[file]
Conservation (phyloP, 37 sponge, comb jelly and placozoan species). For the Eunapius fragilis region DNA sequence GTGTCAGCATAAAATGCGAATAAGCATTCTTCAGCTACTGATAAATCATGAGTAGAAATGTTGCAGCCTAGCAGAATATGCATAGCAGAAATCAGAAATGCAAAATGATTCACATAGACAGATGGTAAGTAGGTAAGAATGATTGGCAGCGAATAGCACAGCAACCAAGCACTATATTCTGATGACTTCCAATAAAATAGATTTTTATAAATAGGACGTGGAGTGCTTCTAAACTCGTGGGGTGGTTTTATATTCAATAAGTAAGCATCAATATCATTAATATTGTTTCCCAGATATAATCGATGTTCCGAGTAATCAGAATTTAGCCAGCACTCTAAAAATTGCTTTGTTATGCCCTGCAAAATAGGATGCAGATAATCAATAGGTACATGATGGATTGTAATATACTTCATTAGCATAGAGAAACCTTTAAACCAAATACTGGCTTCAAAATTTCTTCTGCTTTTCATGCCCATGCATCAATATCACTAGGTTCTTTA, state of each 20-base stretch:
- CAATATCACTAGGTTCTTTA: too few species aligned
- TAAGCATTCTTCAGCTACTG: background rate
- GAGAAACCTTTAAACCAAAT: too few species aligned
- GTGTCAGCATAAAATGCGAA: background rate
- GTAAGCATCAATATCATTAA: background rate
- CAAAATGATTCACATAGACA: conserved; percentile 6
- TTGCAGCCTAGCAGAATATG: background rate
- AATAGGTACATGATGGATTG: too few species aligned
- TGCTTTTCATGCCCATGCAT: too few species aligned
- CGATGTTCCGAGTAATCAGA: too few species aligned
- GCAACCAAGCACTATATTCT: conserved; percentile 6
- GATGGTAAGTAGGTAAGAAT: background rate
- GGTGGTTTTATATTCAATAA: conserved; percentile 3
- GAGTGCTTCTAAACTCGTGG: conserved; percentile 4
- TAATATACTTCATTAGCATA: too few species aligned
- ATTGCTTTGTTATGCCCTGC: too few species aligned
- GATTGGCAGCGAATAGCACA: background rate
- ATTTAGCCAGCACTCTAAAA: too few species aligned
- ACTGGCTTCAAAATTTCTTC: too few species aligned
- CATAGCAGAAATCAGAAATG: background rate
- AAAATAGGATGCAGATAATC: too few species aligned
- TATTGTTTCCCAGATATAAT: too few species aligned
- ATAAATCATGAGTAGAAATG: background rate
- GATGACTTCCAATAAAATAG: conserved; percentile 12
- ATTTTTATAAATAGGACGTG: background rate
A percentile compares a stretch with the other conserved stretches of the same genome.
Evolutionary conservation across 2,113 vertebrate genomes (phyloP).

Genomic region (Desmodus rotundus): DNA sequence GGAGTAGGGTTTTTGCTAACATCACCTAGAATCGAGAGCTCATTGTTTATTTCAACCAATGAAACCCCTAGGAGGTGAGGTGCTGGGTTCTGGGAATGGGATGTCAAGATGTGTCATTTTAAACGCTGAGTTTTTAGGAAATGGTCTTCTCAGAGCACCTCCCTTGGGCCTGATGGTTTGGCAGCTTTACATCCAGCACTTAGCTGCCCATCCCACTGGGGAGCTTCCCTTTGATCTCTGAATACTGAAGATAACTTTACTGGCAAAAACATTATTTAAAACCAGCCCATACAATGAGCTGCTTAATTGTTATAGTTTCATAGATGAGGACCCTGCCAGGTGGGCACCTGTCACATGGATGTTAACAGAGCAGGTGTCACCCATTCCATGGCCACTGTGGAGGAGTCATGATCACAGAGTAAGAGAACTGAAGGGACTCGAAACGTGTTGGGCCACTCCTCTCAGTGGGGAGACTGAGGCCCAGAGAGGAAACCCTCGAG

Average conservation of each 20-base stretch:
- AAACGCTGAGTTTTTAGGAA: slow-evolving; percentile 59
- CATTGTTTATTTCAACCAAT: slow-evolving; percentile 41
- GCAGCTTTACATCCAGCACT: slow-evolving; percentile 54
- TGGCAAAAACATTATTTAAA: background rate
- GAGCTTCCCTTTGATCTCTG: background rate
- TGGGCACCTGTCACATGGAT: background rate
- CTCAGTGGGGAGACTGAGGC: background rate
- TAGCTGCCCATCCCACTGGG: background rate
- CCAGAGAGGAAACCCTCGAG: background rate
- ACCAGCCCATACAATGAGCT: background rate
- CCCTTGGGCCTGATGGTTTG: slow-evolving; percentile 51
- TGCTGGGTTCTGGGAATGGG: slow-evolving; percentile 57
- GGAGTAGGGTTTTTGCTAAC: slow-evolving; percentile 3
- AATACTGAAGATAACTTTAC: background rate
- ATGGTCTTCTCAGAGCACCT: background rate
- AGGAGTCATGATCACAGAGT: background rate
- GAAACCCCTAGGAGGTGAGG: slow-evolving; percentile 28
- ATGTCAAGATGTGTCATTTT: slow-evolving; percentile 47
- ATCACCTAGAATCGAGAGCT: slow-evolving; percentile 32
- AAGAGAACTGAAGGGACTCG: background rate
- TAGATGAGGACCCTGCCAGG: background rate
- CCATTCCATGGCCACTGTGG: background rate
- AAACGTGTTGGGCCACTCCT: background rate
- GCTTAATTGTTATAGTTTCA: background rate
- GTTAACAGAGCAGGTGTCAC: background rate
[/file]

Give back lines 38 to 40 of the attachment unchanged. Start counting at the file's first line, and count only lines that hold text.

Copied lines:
- TAGCTGCCCATCCCACTGGG: background rate
- CCAGAGAGGAAACCCTCGAG: background rate
- ACCAGCCCATACAATGAGCT: background rate